SAN DIEGO — The U.S. Navy christened its newest ship Saturday morning, launching the USNS Harvey Milk in a ceremony in Barrio Logan.
The ship is the second of six in the John Lewis class, all named after civil rights leaders. It will serve as a refurbishment ship, bringing fuel and supplies to other ships at sea.
"Given the mission of these vessels and the unarmed means of achieving it, it is wholly appropriate to name them after civil rights icons throughout our history," Vice-Admiral Jeff Hughes said.
Milk was the first openly gay man to hold elected office in California and was active in San Francisco city politics. He became a pioneering icon for the gay rights movement even after his assassination in 1978.
It's believed that Milk is the first openly gay person to have a naval ship named in his honor.
"My uncle never dreamed of having a ship, or a street, or a park, or a school named after him," said Stuart Milk, the nephew of Harvey Milk, who spoke at the christening ceremony Saturday. "What we celebrate today is that the Navy honors the difference between tolerance and acceptance."
"He fought for people that cared. He made a difference," added Secretary of the Navy Carlos Del Toro. "That's the kind of Naval leaders we need in officer corps and our enlisted corps and our civilian workforce."
Navy Veteran Paula Neira, one of the ship's sponsors and the Clinical Program Director of the Johns Hopkins Center for Transgender Health, says it's a key distinction, especially considering the policy of "Don't Ask, Don't Tell," that the military kept in place for decades before its repeal in 2011.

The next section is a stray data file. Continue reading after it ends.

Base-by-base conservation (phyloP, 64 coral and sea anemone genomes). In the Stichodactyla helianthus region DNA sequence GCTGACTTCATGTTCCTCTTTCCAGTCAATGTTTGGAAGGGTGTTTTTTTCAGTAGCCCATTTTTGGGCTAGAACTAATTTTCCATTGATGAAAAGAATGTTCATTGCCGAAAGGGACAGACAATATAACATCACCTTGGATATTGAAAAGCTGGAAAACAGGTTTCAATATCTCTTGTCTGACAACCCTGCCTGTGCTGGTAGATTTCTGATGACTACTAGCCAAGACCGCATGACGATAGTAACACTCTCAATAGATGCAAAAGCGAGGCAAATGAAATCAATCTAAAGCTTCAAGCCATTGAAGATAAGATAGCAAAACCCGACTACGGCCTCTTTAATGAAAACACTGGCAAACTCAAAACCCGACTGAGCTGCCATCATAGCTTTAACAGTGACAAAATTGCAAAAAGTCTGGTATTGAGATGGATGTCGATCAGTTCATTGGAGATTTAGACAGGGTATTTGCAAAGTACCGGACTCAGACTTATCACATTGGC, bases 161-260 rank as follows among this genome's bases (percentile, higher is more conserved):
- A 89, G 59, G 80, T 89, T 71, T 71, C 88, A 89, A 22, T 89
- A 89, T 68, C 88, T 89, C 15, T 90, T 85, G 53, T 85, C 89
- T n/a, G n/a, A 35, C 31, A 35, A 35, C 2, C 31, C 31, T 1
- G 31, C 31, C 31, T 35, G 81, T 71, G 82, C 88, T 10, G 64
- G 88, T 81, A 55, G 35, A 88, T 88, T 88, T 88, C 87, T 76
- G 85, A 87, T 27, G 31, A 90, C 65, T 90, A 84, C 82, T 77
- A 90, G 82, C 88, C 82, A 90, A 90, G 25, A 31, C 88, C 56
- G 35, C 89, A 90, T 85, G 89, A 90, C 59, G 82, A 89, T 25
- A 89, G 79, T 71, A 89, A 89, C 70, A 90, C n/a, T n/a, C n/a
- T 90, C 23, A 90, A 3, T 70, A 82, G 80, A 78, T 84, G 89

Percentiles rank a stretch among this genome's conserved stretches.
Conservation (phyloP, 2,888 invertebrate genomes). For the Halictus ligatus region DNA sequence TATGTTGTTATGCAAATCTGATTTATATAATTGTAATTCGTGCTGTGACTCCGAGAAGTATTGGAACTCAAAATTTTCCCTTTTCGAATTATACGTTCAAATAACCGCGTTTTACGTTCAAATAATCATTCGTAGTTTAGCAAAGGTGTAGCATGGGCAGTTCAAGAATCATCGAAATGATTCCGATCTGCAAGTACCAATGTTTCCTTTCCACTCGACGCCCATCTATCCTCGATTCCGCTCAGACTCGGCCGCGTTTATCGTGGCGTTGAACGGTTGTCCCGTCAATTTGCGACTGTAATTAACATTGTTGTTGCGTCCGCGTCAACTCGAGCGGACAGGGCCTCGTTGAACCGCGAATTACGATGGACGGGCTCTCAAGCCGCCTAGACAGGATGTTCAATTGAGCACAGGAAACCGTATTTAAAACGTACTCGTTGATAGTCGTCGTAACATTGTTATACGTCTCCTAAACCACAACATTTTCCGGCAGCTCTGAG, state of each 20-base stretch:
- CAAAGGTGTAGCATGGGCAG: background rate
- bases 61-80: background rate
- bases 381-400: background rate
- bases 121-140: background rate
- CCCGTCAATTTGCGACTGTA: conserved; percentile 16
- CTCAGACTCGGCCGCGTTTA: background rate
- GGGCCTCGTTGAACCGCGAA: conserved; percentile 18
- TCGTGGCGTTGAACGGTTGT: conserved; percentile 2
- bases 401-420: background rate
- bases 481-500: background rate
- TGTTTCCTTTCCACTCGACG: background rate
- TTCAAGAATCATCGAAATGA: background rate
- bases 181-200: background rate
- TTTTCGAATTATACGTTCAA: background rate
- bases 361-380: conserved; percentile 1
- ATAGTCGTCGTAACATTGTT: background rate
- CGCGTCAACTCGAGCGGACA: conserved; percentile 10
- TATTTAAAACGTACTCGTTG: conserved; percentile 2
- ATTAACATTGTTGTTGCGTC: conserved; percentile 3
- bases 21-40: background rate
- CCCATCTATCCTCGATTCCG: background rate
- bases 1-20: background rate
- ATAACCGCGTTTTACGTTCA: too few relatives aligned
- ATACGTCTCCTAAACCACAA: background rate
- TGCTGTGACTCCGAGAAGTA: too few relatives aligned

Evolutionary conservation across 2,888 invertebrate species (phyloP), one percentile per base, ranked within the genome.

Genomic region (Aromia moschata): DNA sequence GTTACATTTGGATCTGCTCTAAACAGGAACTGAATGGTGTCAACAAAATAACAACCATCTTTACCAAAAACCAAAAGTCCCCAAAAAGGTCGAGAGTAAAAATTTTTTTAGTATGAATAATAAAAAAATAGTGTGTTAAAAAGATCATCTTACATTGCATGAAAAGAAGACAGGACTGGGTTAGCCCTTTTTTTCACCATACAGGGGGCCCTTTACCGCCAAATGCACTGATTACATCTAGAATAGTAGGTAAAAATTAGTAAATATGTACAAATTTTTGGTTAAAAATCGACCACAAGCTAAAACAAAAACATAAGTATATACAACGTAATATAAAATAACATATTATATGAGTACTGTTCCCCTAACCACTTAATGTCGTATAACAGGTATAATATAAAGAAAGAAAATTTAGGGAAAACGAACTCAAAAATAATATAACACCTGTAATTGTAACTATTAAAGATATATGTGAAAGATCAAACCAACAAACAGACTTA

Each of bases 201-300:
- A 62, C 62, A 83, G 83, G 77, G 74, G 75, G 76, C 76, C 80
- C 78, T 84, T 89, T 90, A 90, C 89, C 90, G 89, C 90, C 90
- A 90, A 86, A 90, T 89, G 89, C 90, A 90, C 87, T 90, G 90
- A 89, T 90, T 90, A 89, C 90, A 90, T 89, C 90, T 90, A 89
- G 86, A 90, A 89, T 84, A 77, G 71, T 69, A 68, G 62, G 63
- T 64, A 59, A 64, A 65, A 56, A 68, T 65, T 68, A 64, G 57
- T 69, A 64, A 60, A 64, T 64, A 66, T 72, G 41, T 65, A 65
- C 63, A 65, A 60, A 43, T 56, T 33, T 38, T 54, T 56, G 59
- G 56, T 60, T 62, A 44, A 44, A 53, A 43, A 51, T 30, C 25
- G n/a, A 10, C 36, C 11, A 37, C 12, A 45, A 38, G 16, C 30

"When Harvey Milk sails, she'll send a message both domestically and around the globe to everybody that believes in justice and freedom and liberty, that there is a place for you in this family," Neira said.
Saturday's christening was closed to the public because of the COVID-19 pandemic. Still, a few dozen people who helped build the ship gathered in a parking lot across the street to watch the launch and celebrate years of hard work.
"There was a lot of dedication and time we put into it," said Ben Hubert, an employee at Supervisor Shipbuilding. "It means a lot."
Hubert joined friends and family in a champagne toast as the ship launched.
"It's was a little emotional, I guess, to think about all the time that was spent on it. It's a proud feeling," he said.
For Joe Sapuppo, it was a chance to share his career with the ones he loves. He's proud to work on a ship named after a civil rights leader.
"It's great to show this to my girlfriend and her family," he says. "For them to get to experience a little bit of what I do is fun."
The ship will still need a year of final construction and testing before the Navy takes full control.
This story was originally published by Jared Aarons on Scripps station KGTV in San Diego.